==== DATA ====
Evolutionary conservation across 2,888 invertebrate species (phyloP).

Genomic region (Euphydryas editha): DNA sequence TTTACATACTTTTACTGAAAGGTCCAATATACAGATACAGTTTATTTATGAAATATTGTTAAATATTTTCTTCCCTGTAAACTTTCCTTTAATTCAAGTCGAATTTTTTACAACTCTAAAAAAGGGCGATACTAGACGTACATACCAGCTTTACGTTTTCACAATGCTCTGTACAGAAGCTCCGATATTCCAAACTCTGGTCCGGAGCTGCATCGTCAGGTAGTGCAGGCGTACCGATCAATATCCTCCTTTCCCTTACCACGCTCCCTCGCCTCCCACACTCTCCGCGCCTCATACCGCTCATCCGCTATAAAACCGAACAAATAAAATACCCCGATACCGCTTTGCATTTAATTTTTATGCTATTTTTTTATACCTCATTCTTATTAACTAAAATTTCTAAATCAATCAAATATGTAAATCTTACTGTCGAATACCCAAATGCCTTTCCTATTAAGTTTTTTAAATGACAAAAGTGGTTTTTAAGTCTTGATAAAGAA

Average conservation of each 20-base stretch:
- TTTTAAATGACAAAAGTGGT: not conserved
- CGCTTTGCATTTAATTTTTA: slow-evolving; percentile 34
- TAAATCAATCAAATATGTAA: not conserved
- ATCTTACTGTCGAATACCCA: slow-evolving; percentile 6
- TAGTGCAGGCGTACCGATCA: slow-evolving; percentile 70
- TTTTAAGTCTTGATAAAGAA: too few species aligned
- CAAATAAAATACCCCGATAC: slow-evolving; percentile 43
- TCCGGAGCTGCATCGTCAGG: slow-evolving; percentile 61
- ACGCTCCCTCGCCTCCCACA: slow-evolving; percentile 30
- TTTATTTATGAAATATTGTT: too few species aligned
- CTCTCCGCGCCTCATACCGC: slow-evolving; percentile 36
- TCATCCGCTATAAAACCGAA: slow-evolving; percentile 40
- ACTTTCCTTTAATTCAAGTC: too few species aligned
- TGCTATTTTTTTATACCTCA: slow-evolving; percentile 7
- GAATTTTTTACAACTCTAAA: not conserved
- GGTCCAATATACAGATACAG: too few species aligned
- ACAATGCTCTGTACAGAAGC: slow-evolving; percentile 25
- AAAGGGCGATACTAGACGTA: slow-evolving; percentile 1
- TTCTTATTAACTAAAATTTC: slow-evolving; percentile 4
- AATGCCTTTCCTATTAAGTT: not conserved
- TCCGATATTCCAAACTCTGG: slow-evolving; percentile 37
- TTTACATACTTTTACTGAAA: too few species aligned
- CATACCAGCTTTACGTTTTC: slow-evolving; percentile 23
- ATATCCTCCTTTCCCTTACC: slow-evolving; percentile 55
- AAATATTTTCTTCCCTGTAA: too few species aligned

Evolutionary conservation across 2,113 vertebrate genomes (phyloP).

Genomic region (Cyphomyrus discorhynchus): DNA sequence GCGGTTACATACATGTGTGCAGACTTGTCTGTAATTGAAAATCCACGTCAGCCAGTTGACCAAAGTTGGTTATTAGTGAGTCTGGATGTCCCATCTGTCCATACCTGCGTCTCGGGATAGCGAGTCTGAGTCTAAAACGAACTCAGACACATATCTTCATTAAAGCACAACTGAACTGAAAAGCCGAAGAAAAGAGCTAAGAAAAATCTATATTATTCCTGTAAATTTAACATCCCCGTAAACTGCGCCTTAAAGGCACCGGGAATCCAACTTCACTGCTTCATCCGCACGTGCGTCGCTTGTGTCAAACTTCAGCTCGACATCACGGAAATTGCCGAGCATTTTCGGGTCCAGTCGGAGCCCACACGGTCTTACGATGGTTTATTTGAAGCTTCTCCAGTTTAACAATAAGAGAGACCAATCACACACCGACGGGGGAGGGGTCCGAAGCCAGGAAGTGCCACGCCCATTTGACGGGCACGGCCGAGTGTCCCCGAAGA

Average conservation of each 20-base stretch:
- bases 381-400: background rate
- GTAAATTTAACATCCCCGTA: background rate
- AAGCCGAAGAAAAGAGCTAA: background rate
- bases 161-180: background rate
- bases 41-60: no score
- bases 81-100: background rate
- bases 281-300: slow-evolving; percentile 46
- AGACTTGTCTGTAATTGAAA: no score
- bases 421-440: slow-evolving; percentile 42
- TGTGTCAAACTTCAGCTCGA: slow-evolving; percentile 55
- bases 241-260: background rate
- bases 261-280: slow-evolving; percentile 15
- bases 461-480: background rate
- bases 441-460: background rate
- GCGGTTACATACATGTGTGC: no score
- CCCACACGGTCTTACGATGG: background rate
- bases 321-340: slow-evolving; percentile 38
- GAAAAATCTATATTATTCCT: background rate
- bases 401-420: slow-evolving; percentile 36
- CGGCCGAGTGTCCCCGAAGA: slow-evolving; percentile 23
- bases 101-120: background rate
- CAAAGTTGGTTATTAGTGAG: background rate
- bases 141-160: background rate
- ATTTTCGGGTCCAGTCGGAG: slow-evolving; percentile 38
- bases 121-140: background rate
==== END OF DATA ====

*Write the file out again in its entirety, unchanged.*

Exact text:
Evolutionary conservation across 2,888 invertebrate species (phyloP).

Genomic region (Euphydryas editha): DNA sequence TTTACATACTTTTACTGAAAGGTCCAATATACAGATACAGTTTATTTATGAAATATTGTTAAATATTTTCTTCCCTGTAAACTTTCCTTTAATTCAAGTCGAATTTTTTACAACTCTAAAAAAGGGCGATACTAGACGTACATACCAGCTTTACGTTTTCACAATGCTCTGTACAGAAGCTCCGATATTCCAAACTCTGGTCCGGAGCTGCATCGTCAGGTAGTGCAGGCGTACCGATCAATATCCTCCTTTCCCTTACCACGCTCCCTCGCCTCCCACACTCTCCGCGCCTCATACCGCTCATCCGCTATAAAACCGAACAAATAAAATACCCCGATACCGCTTTGCATTTAATTTTTATGCTATTTTTTTATACCTCATTCTTATTAACTAAAATTTCTAAATCAATCAAATATGTAAATCTTACTGTCGAATACCCAAATGCCTTTCCTATTAAGTTTTTTAAATGACAAAAGTGGTTTTTAAGTCTTGATAAAGAA

Average conservation of each 20-base stretch:
- TTTTAAATGACAAAAGTGGT: not conserved
- CGCTTTGCATTTAATTTTTA: slow-evolving; percentile 34
- TAAATCAATCAAATATGTAA: not conserved
- ATCTTACTGTCGAATACCCA: slow-evolving; percentile 6
- TAGTGCAGGCGTACCGATCA: slow-evolving; percentile 70
- TTTTAAGTCTTGATAAAGAA: too few species aligned
- CAAATAAAATACCCCGATAC: slow-evolving; percentile 43
- TCCGGAGCTGCATCGTCAGG: slow-evolving; percentile 61
- ACGCTCCCTCGCCTCCCACA: slow-evolving; percentile 30
- TTTATTTATGAAATATTGTT: too few species aligned
- CTCTCCGCGCCTCATACCGC: slow-evolving; percentile 36
- TCATCCGCTATAAAACCGAA: slow-evolving; percentile 40
- ACTTTCCTTTAATTCAAGTC: too few species aligned
- TGCTATTTTTTTATACCTCA: slow-evolving; percentile 7
- GAATTTTTTACAACTCTAAA: not conserved
- GGTCCAATATACAGATACAG: too few species aligned
- ACAATGCTCTGTACAGAAGC: slow-evolving; percentile 25
- AAAGGGCGATACTAGACGTA: slow-evolving; percentile 1
- TTCTTATTAACTAAAATTTC: slow-evolving; percentile 4
- AATGCCTTTCCTATTAAGTT: not conserved
- TCCGATATTCCAAACTCTGG: slow-evolving; percentile 37
- TTTACATACTTTTACTGAAA: too few species aligned
- CATACCAGCTTTACGTTTTC: slow-evolving; percentile 23
- ATATCCTCCTTTCCCTTACC: slow-evolving; percentile 55
- AAATATTTTCTTCCCTGTAA: too few species aligned

Evolutionary conservation across 2,113 vertebrate genomes (phyloP).

Genomic region (Cyphomyrus discorhynchus): DNA sequence GCGGTTACATACATGTGTGCAGACTTGTCTGTAATTGAAAATCCACGTCAGCCAGTTGACCAAAGTTGGTTATTAGTGAGTCTGGATGTCCCATCTGTCCATACCTGCGTCTCGGGATAGCGAGTCTGAGTCTAAAACGAACTCAGACACATATCTTCATTAAAGCACAACTGAACTGAAAAGCCGAAGAAAAGAGCTAAGAAAAATCTATATTATTCCTGTAAATTTAACATCCCCGTAAACTGCGCCTTAAAGGCACCGGGAATCCAACTTCACTGCTTCATCCGCACGTGCGTCGCTTGTGTCAAACTTCAGCTCGACATCACGGAAATTGCCGAGCATTTTCGGGTCCAGTCGGAGCCCACACGGTCTTACGATGGTTTATTTGAAGCTTCTCCAGTTTAACAATAAGAGAGACCAATCACACACCGACGGGGGAGGGGTCCGAAGCCAGGAAGTGCCACGCCCATTTGACGGGCACGGCCGAGTGTCCCCGAAGA

Average conservation of each 20-base stretch:
- bases 381-400: background rate
- GTAAATTTAACATCCCCGTA: background rate
- AAGCCGAAGAAAAGAGCTAA: background rate
- bases 161-180: background rate
- bases 41-60: no score
- bases 81-100: background rate
- bases 281-300: slow-evolving; percentile 46
- AGACTTGTCTGTAATTGAAA: no score
- bases 421-440: slow-evolving; percentile 42
- TGTGTCAAACTTCAGCTCGA: slow-evolving; percentile 55
- bases 241-260: background rate
- bases 261-280: slow-evolving; percentile 15
- bases 461-480: background rate
- bases 441-460: background rate
- GCGGTTACATACATGTGTGC: no score
- CCCACACGGTCTTACGATGG: background rate
- bases 321-340: slow-evolving; percentile 38
- GAAAAATCTATATTATTCCT: background rate
- bases 401-420: slow-evolving; percentile 36
- CGGCCGAGTGTCCCCGAAGA: slow-evolving; percentile 23
- bases 101-120: background rate
- CAAAGTTGGTTATTAGTGAG: background rate
- bases 141-160: background rate
- ATTTTCGGGTCCAGTCGGAG: slow-evolving; percentile 38
- bases 121-140: background rate